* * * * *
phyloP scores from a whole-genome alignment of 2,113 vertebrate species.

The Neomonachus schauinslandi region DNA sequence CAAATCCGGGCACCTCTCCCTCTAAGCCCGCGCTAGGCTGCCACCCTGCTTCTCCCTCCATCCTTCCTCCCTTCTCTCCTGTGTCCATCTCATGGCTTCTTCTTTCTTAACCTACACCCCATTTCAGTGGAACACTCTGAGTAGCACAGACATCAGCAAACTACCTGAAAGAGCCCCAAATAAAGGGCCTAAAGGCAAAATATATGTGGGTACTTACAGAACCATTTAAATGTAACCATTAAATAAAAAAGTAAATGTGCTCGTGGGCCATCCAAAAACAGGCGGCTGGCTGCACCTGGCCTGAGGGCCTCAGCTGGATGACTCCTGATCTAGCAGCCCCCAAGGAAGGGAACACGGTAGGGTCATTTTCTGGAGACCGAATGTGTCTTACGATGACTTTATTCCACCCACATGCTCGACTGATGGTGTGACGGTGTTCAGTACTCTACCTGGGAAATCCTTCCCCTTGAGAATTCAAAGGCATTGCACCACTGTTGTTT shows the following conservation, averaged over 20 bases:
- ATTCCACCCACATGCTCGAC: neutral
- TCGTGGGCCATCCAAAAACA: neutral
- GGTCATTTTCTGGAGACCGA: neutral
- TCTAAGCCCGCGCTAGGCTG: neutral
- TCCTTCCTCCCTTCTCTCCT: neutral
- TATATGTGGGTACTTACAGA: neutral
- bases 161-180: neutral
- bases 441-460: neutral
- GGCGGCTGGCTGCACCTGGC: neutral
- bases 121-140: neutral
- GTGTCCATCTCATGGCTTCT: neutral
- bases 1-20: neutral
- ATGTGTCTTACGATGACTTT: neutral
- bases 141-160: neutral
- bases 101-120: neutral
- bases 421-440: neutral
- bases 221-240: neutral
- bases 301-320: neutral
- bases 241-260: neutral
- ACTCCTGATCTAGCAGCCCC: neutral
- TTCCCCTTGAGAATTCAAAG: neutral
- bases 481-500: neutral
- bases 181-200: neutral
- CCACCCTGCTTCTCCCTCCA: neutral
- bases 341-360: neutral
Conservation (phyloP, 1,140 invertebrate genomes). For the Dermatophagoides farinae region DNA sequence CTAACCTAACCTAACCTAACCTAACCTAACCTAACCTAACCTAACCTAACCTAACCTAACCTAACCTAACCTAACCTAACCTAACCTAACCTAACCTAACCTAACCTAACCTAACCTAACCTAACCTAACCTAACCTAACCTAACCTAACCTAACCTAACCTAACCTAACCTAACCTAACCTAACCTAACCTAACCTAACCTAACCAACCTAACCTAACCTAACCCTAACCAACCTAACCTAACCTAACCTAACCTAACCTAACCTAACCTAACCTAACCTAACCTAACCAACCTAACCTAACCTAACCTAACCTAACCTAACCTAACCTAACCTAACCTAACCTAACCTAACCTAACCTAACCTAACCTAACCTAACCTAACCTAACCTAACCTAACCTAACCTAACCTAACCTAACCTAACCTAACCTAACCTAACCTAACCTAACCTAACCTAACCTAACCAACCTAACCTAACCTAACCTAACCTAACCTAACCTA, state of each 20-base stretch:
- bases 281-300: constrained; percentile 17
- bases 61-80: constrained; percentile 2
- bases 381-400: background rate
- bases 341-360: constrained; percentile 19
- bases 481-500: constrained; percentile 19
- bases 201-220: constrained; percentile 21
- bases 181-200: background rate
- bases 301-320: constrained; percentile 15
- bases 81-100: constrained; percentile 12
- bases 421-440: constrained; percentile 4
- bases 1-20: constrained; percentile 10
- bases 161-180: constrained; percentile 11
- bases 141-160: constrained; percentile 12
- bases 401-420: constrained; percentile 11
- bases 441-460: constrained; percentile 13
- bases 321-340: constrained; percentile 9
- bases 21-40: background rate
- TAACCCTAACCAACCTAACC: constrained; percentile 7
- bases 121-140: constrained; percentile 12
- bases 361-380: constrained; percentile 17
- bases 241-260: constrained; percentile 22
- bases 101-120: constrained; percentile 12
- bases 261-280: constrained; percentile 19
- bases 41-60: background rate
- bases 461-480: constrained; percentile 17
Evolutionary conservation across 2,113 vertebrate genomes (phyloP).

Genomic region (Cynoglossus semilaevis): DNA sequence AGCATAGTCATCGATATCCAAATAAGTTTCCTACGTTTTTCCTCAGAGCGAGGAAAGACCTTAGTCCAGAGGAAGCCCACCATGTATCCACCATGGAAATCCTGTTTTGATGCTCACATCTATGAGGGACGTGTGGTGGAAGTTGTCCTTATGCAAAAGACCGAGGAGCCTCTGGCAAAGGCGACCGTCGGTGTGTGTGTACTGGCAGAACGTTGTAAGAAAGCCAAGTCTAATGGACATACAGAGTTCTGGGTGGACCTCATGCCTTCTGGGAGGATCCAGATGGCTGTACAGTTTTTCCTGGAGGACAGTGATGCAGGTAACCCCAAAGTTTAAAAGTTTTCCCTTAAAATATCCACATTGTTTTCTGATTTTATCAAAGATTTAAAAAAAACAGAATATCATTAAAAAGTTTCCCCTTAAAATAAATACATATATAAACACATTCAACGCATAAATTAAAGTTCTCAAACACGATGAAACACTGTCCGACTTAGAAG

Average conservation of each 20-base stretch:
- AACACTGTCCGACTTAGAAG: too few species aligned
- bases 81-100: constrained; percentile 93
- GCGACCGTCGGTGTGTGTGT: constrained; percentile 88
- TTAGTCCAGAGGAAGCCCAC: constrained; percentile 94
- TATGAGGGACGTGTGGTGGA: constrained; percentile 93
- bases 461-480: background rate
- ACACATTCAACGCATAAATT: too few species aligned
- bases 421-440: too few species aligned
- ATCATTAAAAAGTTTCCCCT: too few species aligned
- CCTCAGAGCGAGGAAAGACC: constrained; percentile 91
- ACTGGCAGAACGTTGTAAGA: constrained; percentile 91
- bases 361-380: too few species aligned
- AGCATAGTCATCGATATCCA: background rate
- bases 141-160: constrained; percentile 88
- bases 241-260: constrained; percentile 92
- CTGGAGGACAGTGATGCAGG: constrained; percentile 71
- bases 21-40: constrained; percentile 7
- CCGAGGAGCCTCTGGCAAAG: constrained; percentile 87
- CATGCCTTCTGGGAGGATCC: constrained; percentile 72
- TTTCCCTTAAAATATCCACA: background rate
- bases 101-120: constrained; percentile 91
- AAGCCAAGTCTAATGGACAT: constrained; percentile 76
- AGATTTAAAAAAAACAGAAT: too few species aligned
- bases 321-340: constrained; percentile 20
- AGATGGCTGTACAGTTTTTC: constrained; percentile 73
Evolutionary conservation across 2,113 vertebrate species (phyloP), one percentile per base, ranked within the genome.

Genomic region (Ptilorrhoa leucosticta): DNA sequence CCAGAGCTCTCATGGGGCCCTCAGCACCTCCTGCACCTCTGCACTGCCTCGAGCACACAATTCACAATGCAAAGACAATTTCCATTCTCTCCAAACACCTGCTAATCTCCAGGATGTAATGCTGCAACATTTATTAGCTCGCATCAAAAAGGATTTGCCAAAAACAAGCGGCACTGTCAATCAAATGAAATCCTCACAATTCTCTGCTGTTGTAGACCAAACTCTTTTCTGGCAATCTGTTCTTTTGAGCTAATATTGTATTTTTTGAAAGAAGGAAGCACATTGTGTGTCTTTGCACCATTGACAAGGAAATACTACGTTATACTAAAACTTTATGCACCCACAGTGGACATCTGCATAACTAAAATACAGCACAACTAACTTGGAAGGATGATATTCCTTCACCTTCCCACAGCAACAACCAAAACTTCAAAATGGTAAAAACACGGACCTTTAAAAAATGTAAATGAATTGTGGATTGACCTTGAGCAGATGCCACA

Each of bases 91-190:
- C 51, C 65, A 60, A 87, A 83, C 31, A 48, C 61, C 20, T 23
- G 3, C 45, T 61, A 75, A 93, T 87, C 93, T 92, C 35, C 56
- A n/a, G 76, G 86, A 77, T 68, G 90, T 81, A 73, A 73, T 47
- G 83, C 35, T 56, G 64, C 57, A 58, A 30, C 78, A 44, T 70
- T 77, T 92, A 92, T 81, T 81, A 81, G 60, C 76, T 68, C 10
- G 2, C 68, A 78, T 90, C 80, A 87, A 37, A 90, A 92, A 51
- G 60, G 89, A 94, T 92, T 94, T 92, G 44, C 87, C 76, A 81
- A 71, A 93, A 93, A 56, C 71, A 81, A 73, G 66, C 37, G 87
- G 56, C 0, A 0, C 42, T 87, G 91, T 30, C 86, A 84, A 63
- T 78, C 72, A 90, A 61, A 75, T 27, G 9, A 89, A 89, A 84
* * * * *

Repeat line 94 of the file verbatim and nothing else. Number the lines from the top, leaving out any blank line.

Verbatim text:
- T 78, C 72, A 90, A 61, A 75, T 27, G 9, A 89, A 89, A 84